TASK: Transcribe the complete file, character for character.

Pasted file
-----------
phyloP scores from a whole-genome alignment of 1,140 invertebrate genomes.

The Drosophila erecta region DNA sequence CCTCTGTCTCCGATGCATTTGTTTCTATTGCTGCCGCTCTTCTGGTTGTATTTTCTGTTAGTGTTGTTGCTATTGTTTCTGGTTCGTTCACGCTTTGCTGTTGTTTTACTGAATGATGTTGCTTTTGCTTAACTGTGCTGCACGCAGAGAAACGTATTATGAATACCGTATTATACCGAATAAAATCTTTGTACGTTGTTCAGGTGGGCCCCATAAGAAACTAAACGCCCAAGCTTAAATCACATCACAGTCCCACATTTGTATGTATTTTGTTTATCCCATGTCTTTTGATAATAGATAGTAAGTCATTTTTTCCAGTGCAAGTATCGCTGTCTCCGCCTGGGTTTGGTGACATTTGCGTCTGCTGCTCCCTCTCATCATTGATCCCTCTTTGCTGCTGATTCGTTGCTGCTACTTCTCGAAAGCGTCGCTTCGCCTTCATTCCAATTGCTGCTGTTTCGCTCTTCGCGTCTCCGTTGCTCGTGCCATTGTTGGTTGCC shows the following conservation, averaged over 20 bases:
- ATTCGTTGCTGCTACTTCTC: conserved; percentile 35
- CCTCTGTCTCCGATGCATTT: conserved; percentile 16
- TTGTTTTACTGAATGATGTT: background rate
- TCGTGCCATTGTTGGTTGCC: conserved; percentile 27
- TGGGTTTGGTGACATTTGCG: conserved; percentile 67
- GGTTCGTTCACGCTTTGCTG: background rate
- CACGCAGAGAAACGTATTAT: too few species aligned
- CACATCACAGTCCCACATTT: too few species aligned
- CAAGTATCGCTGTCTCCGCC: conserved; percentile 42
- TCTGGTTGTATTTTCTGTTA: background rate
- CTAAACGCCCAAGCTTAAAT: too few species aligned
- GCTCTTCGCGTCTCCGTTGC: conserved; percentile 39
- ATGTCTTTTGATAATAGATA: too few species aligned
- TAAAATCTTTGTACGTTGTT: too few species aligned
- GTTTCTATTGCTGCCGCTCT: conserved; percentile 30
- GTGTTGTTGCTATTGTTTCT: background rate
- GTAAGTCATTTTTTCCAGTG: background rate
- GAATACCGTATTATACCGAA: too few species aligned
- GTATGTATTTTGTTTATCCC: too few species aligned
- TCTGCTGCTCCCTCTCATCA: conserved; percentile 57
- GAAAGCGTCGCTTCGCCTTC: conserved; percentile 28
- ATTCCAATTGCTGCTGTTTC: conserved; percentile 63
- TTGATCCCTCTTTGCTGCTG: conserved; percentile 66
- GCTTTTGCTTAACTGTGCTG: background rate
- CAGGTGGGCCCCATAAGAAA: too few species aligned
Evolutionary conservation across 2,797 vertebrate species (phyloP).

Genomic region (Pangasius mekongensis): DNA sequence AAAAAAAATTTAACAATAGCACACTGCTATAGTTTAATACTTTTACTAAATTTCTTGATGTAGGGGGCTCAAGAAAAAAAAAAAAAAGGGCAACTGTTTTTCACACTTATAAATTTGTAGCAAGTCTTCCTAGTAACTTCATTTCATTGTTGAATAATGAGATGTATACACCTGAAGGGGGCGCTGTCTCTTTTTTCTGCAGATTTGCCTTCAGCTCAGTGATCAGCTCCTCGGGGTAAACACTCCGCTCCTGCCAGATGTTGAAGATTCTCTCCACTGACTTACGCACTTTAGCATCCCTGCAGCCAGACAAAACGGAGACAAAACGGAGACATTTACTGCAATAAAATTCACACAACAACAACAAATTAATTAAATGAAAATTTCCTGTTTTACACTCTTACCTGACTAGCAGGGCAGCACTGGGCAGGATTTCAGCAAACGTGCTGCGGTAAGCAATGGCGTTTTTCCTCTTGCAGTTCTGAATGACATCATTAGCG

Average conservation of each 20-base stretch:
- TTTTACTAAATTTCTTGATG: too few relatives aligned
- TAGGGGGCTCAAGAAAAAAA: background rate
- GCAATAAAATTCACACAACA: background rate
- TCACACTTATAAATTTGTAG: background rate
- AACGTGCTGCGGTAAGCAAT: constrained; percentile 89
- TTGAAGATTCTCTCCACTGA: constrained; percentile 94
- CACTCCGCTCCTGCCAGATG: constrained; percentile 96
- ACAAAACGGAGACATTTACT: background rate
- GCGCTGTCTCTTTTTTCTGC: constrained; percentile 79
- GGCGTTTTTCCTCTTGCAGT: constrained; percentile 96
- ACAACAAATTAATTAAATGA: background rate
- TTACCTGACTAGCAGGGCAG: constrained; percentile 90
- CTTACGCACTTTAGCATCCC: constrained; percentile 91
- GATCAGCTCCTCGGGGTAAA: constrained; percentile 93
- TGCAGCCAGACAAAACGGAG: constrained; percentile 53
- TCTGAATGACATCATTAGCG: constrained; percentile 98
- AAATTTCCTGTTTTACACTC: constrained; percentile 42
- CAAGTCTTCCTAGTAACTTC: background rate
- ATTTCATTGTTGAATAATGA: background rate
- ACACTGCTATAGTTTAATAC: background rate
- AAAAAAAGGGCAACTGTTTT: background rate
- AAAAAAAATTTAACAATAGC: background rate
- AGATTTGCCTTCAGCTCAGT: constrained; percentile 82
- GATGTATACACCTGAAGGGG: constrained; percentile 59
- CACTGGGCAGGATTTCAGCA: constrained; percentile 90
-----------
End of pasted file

phyloP scores from a whole-genome alignment of 1,140 invertebrate genomes.

The Drosophila erecta region DNA sequence CCTCTGTCTCCGATGCATTTGTTTCTATTGCTGCCGCTCTTCTGGTTGTATTTTCTGTTAGTGTTGTTGCTATTGTTTCTGGTTCGTTCACGCTTTGCTGTTGTTTTACTGAATGATGTTGCTTTTGCTTAACTGTGCTGCACGCAGAGAAACGTATTATGAATACCGTATTATACCGAATAAAATCTTTGTACGTTGTTCAGGTGGGCCCCATAAGAAACTAAACGCCCAAGCTTAAATCACATCACAGTCCCACATTTGTATGTATTTTGTTTATCCCATGTCTTTTGATAATAGATAGTAAGTCATTTTTTCCAGTGCAAGTATCGCTGTCTCCGCCTGGGTTTGGTGACATTTGCGTCTGCTGCTCCCTCTCATCATTGATCCCTCTTTGCTGCTGATTCGTTGCTGCTACTTCTCGAAAGCGTCGCTTCGCCTTCATTCCAATTGCTGCTGTTTCGCTCTTCGCGTCTCCGTTGCTCGTGCCATTGTTGGTTGCC shows the following conservation, averaged over 20 bases:
- ATTCGTTGCTGCTACTTCTC: conserved; percentile 35
- CCTCTGTCTCCGATGCATTT: conserved; percentile 16
- TTGTTTTACTGAATGATGTT: background rate
- TCGTGCCATTGTTGGTTGCC: conserved; percentile 27
- TGGGTTTGGTGACATTTGCG: conserved; percentile 67
- GGTTCGTTCACGCTTTGCTG: background rate
- CACGCAGAGAAACGTATTAT: too few species aligned
- CACATCACAGTCCCACATTT: too few species aligned
- CAAGTATCGCTGTCTCCGCC: conserved; percentile 42
- TCTGGTTGTATTTTCTGTTA: background rate
- CTAAACGCCCAAGCTTAAAT: too few species aligned
- GCTCTTCGCGTCTCCGTTGC: conserved; percentile 39
- ATGTCTTTTGATAATAGATA: too few species aligned
- TAAAATCTTTGTACGTTGTT: too few species aligned
- GTTTCTATTGCTGCCGCTCT: conserved; percentile 30
- GTGTTGTTGCTATTGTTTCT: background rate
- GTAAGTCATTTTTTCCAGTG: background rate
- GAATACCGTATTATACCGAA: too few species aligned
- GTATGTATTTTGTTTATCCC: too few species aligned
- TCTGCTGCTCCCTCTCATCA: conserved; percentile 57
- GAAAGCGTCGCTTCGCCTTC: conserved; percentile 28
- ATTCCAATTGCTGCTGTTTC: conserved; percentile 63
- TTGATCCCTCTTTGCTGCTG: conserved; percentile 66
- GCTTTTGCTTAACTGTGCTG: background rate
- CAGGTGGGCCCCATAAGAAA: too few species aligned
Evolutionary conservation across 2,797 vertebrate species (phyloP).

Genomic region (Pangasius mekongensis): DNA sequence AAAAAAAATTTAACAATAGCACACTGCTATAGTTTAATACTTTTACTAAATTTCTTGATGTAGGGGGCTCAAGAAAAAAAAAAAAAAGGGCAACTGTTTTTCACACTTATAAATTTGTAGCAAGTCTTCCTAGTAACTTCATTTCATTGTTGAATAATGAGATGTATACACCTGAAGGGGGCGCTGTCTCTTTTTTCTGCAGATTTGCCTTCAGCTCAGTGATCAGCTCCTCGGGGTAAACACTCCGCTCCTGCCAGATGTTGAAGATTCTCTCCACTGACTTACGCACTTTAGCATCCCTGCAGCCAGACAAAACGGAGACAAAACGGAGACATTTACTGCAATAAAATTCACACAACAACAACAAATTAATTAAATGAAAATTTCCTGTTTTACACTCTTACCTGACTAGCAGGGCAGCACTGGGCAGGATTTCAGCAAACGTGCTGCGGTAAGCAATGGCGTTTTTCCTCTTGCAGTTCTGAATGACATCATTAGCG

Average conservation of each 20-base stretch:
- TTTTACTAAATTTCTTGATG: too few relatives aligned
- TAGGGGGCTCAAGAAAAAAA: background rate
- GCAATAAAATTCACACAACA: background rate
- TCACACTTATAAATTTGTAG: background rate
- AACGTGCTGCGGTAAGCAAT: constrained; percentile 89
- TTGAAGATTCTCTCCACTGA: constrained; percentile 94
- CACTCCGCTCCTGCCAGATG: constrained; percentile 96
- ACAAAACGGAGACATTTACT: background rate
- GCGCTGTCTCTTTTTTCTGC: constrained; percentile 79
- GGCGTTTTTCCTCTTGCAGT: constrained; percentile 96
- ACAACAAATTAATTAAATGA: background rate
- TTACCTGACTAGCAGGGCAG: constrained; percentile 90
- CTTACGCACTTTAGCATCCC: constrained; percentile 91
- GATCAGCTCCTCGGGGTAAA: constrained; percentile 93
- TGCAGCCAGACAAAACGGAG: constrained; percentile 53
- TCTGAATGACATCATTAGCG: constrained; percentile 98
- AAATTTCCTGTTTTACACTC: constrained; percentile 42
- CAAGTCTTCCTAGTAACTTC: background rate
- ATTTCATTGTTGAATAATGA: background rate
- ACACTGCTATAGTTTAATAC: background rate
- AAAAAAAGGGCAACTGTTTT: background rate
- AAAAAAAATTTAACAATAGC: background rate
- AGATTTGCCTTCAGCTCAGT: constrained; percentile 82
- GATGTATACACCTGAAGGGG: constrained; percentile 59
- CACTGGGCAGGATTTCAGCA: constrained; percentile 90